The ongoing demonstrations outside of justices’ homes have sparked legal debate over whether laws banning picketing outside of the private homes of judges are constitutional.
It was not immediately clear Friday whether officials or law enforcement had received the marshal’s letter or how they intend to respond to the request.
Maryland State Police, the Montgomery County Police Department, spokespeople for Hogan and Elrich, and the Supreme Court of the United States did not immediately respond to requests for comment about the letter on Friday night.
“The Montgomery County Department of Police is committed to preserving the first amendment rights of all individuals wishing to participate in peaceful, lawful, protest and assembly,” the police department website says on its homepage. It also links to a list of protest laws “to assist in educating the community,” including those cited in the Supreme Court marshal’s letters.
“Peaceful, lawful protest and assembly is a cornerstone of our democracy,” the document on the county police website reads.
Curley’s letters quoted previous comments from Hogan and Elrich regarding protests at justices’ home, including a statement from a Hogan news release saying, “We will continue to partner with both federal and local law enforcement officials to help ensure these residential areas are secure.”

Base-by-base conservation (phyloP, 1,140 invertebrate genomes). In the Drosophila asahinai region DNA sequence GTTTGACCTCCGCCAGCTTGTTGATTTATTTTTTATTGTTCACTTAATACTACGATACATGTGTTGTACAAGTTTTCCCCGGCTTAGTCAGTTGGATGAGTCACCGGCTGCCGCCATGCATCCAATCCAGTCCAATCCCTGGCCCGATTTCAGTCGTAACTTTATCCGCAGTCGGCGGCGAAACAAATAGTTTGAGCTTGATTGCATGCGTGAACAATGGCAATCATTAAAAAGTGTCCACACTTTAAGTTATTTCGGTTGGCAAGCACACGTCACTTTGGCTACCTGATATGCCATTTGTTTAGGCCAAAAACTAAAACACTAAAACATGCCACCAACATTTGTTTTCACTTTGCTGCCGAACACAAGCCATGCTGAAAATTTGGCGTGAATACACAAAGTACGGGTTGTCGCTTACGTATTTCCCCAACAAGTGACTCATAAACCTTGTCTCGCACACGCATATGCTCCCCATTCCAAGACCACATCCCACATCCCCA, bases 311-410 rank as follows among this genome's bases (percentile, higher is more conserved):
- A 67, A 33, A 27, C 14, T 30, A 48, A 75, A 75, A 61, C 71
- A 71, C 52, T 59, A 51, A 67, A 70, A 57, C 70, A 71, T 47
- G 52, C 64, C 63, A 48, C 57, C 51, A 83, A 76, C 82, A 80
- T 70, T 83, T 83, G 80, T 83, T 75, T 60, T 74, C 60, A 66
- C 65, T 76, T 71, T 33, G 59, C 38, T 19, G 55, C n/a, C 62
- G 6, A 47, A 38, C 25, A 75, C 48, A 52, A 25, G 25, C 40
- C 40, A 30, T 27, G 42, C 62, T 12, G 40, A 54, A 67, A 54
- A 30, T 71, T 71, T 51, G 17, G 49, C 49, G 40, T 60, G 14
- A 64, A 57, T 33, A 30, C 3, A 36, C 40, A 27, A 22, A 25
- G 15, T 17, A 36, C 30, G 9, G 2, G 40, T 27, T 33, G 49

In the letter addressed to Elrich, Curley said a request was made in May to the county police department about enforcing the Montgomery County ordinance.
The letter also quoted a news report in which a Montgomery County official said people “can’t statically protest in front of someone’s house for political reasons” and that protesters are generally told they have to be moving and can’t stay in a single place for an extended period of time. It also quoted a letter published in The Washington Post from the author of the county ordinance urging the county executive and police department to enforce the law.
“It is against the law in Montgomery County to picket at a person’s home for an issue that is about a person’s work,” said the letter, quoting former councilwoman Gail Ewing.
This story will be updated.